Without a law degree – Learning and earning while working is a desirable option for many. Chartered Institute of Legal Executives, CILEx can be way for students to develop a career in law. Those that are already employed in the law industry can opt to become part of the Chartered Institute of Legal Executives (CILEx), and use this route to become a solicitor. To qualify a minimum of four GCSE’s are required. There are examinations to become part of CILEx. It is important to note that planning to become a solicitor using this particular route will be longer than a graduate route.

The Legal Practice Course is compulsory for all regardless of how the academic credits are earned to become a solicitor. The Legal Practice Course (LPC) is a requirement in order to qualify and practice as a solicitor. This course allows students who have not had the preparation needed to become and work successfully within law firm.

There is a third and final main stage of the training process which will evitable lead you to becoming a solicitor is the period of recognised training. This part of the training is almost like work experience and means that the trainee must complete 2 years or less if depending on their previous legal work based experiences. In these final stages the trainee must work as a trainee solicitor in a law firm or other recognised organisations that will take on trainee solicitors.

Although mentioned above is the final training part of becoming a solicitor there is a course right at the end which will mean completion of the whole part of becoming a solicitor and you then will be recognised as a qualified solicitor and be able to practice. The Professional Skill Course, PSC, is the equivalent of 12 days of training in terms of vocational training. It consists of 3 main core modules and then specific areas of law in which the trainee might want to specialise in. Those who took the graduate route i.e. gaining a degree in law or gaining a degree in another subject and taking a Graduate Diploma in law will have taken part in the course already during period of recognised training. Those who have used the train while you learn approach, CILEx, will take part in the PSC at the end of their training.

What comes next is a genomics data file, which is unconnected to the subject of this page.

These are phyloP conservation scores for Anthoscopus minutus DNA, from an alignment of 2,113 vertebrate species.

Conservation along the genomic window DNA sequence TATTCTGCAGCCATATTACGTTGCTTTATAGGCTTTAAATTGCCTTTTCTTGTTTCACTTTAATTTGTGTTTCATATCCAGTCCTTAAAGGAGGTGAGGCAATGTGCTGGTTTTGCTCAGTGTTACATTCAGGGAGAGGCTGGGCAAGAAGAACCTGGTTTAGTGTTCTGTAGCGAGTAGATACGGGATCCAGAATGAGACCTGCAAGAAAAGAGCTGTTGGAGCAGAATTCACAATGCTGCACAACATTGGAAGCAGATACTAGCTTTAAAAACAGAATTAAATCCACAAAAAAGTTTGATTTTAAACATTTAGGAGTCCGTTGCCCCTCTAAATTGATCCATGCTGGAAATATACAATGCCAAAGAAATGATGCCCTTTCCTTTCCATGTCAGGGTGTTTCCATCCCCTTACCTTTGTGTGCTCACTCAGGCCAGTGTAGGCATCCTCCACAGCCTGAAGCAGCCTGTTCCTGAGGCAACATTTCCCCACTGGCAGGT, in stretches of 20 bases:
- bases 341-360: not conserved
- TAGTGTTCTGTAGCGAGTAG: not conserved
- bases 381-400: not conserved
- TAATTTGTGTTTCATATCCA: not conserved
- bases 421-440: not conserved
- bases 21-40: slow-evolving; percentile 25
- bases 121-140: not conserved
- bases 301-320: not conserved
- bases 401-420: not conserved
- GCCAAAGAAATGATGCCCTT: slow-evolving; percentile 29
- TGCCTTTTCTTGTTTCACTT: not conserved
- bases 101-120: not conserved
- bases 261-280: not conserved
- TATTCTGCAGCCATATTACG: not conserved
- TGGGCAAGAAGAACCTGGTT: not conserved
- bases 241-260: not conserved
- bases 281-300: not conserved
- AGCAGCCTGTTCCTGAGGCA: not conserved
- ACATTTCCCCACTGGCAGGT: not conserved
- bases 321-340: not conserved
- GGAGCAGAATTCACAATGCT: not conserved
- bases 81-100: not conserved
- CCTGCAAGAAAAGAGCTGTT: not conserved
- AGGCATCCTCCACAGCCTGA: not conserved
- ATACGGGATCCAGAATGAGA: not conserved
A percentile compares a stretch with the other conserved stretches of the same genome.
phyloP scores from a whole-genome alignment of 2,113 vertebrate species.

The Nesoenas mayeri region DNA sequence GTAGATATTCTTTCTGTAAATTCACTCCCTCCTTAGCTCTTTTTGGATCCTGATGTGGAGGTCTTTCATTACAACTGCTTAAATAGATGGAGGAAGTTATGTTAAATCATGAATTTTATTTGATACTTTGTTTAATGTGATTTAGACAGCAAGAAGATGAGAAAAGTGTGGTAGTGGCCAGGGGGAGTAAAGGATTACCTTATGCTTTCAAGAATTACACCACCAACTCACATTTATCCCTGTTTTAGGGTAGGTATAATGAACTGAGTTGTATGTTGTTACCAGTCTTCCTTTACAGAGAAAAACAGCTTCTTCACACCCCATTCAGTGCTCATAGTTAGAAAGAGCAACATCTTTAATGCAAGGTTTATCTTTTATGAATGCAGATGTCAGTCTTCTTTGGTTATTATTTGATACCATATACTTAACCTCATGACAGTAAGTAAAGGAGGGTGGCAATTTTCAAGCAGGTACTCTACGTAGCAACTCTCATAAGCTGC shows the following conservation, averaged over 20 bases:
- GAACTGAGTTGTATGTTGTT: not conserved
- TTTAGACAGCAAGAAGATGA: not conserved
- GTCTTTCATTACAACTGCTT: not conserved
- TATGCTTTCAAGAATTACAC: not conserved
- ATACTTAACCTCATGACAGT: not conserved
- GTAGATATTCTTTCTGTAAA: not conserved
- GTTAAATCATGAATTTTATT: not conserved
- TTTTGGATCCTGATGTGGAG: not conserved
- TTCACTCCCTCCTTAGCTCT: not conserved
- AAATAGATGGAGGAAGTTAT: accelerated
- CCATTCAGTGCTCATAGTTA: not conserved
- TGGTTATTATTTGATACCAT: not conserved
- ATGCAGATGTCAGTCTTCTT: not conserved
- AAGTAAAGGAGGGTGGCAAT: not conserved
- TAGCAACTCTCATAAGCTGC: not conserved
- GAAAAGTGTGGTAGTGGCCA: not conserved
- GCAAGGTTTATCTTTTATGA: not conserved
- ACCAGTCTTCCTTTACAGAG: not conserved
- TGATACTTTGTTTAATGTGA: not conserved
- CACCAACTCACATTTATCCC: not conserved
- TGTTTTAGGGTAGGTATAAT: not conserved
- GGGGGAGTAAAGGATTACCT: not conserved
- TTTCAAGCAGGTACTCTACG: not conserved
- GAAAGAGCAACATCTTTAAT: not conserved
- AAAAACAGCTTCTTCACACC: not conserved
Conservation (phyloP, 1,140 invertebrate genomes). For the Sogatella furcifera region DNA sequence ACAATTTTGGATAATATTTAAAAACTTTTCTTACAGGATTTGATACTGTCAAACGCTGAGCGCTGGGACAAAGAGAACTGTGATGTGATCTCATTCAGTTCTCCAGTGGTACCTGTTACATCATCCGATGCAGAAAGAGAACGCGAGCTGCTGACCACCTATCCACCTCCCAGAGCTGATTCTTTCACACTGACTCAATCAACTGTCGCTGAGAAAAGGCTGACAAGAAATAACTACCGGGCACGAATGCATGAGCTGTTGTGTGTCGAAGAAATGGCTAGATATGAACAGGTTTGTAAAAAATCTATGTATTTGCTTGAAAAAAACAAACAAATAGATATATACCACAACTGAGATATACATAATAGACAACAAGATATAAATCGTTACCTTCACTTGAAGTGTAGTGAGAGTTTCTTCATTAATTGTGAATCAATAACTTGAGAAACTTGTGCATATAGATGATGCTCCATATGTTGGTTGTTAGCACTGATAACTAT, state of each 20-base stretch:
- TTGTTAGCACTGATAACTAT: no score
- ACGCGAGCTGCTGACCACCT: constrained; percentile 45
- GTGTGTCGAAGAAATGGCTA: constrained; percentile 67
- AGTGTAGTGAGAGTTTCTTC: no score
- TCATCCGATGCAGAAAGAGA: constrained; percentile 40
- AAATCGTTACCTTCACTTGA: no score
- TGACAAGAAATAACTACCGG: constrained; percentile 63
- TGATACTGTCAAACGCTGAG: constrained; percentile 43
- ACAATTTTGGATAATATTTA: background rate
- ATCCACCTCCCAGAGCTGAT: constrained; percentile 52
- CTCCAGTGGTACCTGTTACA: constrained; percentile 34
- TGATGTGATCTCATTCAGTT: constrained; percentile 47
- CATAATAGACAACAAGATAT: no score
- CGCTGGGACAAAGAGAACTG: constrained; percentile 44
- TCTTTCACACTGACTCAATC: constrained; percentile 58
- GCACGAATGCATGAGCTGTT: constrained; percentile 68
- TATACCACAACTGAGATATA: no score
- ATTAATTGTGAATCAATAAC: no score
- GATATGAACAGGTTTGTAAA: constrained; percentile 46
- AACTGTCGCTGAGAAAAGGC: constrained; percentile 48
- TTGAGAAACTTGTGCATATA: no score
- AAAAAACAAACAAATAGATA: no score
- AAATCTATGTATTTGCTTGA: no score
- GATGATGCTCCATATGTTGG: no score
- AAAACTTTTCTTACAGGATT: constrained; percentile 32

New to this year (2016) is the introduction of legal Apprenticeships, this is an alternative to the graduate route. This is a huge change to the way those wishing to become a solicitor can do so by training on the job. Paralegals along with legal executives can qualify also through work based training. There is no different in standards to those who choose to graduate through a law degree, a Diploma in Law, CILEx or apprenticeship all will be trained and examined at all the same standards. There will be the same amount of work, training, assessments needed to gain the ability to practice as a solicitor through an apprentice as there will be through any other route. The apprentice will be on a salary and will be trained through office and classroom type learning.

Applying to become a Solicitor from Outside the UK